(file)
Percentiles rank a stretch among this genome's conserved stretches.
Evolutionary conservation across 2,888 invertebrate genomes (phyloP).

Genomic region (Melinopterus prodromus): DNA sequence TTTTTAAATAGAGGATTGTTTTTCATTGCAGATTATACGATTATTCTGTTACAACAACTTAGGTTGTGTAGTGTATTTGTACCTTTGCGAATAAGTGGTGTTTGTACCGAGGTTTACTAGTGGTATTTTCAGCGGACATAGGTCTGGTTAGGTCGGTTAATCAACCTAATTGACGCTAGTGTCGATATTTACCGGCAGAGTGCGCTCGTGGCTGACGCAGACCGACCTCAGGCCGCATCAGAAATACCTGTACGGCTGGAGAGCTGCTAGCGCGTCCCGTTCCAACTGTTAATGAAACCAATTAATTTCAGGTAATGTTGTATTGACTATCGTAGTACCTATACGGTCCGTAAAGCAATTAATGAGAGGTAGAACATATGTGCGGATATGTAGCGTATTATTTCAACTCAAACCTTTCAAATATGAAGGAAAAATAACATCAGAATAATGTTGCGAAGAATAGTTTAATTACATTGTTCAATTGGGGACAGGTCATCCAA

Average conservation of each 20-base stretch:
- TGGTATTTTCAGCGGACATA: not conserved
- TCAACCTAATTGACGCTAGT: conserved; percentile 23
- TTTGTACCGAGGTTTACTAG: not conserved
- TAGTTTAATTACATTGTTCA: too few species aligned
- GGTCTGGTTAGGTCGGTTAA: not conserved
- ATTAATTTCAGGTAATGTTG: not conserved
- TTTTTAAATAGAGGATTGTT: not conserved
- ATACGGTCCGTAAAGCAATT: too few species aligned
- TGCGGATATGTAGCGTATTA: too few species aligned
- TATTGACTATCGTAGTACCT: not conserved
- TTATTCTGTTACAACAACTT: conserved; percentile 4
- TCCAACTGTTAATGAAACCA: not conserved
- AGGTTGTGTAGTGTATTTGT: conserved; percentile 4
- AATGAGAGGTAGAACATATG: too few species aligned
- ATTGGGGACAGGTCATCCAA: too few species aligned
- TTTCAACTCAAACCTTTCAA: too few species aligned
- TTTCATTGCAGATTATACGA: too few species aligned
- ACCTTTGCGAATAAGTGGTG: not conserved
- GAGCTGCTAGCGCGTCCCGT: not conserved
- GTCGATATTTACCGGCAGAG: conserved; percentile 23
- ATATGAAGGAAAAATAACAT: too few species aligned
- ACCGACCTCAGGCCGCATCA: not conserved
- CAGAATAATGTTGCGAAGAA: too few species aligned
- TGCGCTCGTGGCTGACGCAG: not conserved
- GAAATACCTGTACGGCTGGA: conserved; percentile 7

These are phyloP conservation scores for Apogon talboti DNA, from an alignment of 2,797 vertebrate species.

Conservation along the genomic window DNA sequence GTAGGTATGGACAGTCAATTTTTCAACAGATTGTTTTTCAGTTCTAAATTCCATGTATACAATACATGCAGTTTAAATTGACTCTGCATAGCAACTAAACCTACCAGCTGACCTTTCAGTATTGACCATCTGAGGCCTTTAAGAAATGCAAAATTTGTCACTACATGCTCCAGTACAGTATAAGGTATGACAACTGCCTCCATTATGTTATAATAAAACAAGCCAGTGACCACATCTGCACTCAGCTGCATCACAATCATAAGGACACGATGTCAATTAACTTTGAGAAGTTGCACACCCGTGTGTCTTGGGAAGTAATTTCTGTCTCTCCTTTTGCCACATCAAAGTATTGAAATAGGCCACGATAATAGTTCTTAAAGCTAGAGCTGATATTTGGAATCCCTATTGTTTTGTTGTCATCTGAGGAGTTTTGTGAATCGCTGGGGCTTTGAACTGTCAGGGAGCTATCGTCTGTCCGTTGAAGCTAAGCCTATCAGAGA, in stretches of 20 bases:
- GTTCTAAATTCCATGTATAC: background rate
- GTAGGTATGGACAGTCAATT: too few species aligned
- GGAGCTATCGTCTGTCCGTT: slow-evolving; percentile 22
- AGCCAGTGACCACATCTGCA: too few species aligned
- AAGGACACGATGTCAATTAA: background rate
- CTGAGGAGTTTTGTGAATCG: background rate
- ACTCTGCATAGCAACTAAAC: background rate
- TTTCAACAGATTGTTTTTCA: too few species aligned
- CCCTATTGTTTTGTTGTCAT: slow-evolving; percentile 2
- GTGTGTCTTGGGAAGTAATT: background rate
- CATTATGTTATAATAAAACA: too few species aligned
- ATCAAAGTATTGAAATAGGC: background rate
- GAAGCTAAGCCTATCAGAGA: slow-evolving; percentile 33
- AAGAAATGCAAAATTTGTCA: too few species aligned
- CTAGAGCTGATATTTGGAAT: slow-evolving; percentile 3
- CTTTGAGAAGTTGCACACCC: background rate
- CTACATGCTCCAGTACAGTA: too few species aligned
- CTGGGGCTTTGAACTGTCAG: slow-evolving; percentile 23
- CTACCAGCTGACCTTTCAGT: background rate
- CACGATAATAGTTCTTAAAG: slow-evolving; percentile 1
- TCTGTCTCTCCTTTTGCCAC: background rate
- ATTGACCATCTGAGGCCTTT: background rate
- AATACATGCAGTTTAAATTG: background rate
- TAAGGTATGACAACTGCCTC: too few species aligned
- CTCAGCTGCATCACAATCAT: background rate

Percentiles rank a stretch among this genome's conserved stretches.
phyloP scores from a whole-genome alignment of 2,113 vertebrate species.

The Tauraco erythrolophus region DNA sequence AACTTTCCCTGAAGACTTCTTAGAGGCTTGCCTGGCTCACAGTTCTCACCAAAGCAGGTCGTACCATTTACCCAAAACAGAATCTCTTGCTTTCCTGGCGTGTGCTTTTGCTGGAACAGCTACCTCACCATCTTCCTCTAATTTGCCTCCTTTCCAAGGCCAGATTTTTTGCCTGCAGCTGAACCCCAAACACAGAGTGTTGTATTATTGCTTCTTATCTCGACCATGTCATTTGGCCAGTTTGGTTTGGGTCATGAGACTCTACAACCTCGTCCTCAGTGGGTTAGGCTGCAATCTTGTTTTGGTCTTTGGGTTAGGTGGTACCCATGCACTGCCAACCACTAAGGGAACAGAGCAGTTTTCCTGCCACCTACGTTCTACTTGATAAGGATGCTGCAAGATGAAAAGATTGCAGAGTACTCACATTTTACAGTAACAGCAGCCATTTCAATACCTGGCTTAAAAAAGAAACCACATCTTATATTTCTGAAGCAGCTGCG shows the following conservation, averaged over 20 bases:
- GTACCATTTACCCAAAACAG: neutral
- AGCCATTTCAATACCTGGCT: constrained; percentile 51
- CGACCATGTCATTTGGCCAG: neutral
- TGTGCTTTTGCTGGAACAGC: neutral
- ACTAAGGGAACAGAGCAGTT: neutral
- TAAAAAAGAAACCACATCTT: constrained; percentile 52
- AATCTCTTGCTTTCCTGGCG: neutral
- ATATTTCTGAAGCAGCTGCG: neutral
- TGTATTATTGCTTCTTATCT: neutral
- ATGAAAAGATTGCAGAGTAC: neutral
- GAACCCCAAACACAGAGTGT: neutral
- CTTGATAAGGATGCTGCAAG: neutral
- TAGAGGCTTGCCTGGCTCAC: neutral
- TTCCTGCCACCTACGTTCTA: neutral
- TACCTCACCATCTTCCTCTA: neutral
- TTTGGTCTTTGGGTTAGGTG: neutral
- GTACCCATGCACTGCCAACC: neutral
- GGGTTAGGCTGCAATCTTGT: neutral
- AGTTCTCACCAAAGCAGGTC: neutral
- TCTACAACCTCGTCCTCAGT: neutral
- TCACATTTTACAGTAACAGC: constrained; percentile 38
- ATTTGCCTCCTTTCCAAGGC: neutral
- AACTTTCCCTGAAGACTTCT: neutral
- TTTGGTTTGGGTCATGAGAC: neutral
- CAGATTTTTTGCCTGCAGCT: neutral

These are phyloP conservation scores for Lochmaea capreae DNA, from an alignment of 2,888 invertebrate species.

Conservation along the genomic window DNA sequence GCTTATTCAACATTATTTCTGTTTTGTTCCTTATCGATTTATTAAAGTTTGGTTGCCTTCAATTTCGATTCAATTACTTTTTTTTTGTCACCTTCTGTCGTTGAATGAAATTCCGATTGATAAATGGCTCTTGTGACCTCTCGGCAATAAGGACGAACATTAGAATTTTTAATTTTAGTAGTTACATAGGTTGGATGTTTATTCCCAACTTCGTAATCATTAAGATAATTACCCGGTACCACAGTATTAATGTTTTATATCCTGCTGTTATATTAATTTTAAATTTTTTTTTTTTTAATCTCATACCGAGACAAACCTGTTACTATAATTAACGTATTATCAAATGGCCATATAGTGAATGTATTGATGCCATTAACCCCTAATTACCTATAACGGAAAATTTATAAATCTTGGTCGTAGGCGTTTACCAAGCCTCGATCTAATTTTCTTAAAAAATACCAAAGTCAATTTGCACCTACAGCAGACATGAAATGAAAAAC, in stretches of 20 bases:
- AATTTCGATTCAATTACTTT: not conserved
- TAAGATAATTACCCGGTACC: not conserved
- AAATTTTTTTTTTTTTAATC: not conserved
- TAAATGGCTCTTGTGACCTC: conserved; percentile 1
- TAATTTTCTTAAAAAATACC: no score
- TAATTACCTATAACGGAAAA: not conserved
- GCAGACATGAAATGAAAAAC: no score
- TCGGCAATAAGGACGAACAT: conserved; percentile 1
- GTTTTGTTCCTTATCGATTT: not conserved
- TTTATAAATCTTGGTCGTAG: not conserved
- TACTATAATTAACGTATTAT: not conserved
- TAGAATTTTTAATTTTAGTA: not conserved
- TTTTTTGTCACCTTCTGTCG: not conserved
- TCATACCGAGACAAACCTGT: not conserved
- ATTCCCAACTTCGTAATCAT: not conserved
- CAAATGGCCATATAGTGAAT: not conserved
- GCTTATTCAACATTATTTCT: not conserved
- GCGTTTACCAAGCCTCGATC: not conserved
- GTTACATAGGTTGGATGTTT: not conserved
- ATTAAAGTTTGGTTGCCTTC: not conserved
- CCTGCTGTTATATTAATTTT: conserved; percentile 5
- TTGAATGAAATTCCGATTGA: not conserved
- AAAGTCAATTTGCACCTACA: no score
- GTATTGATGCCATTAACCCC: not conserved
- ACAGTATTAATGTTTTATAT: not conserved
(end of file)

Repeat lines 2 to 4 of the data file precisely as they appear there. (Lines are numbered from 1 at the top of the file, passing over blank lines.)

Evolutionary conservation across 2,888 invertebrate genomes (phyloP).

Genomic region (Melinopterus prodromus): DNA sequence TTTTTAAATAGAGGATTGTTTTTCATTGCAGATTATACGATTATTCTGTTACAACAACTTAGGTTGTGTAGTGTATTTGTACCTTTGCGAATAAGTGGTGTTTGTACCGAGGTTTACTAGTGGTATTTTCAGCGGACATAGGTCTGGTTAGGTCGGTTAATCAACCTAATTGACGCTAGTGTCGATATTTACCGGCAGAGTGCGCTCGTGGCTGACGCAGACCGACCTCAGGCCGCATCAGAAATACCTGTACGGCTGGAGAGCTGCTAGCGCGTCCCGTTCCAACTGTTAATGAAACCAATTAATTTCAGGTAATGTTGTATTGACTATCGTAGTACCTATACGGTCCGTAAAGCAATTAATGAGAGGTAGAACATATGTGCGGATATGTAGCGTATTATTTCAACTCAAACCTTTCAAATATGAAGGAAAAATAACATCAGAATAATGTTGCGAAGAATAGTTTAATTACATTGTTCAATTGGGGACAGGTCATCCAA

Average conservation of each 20-base stretch: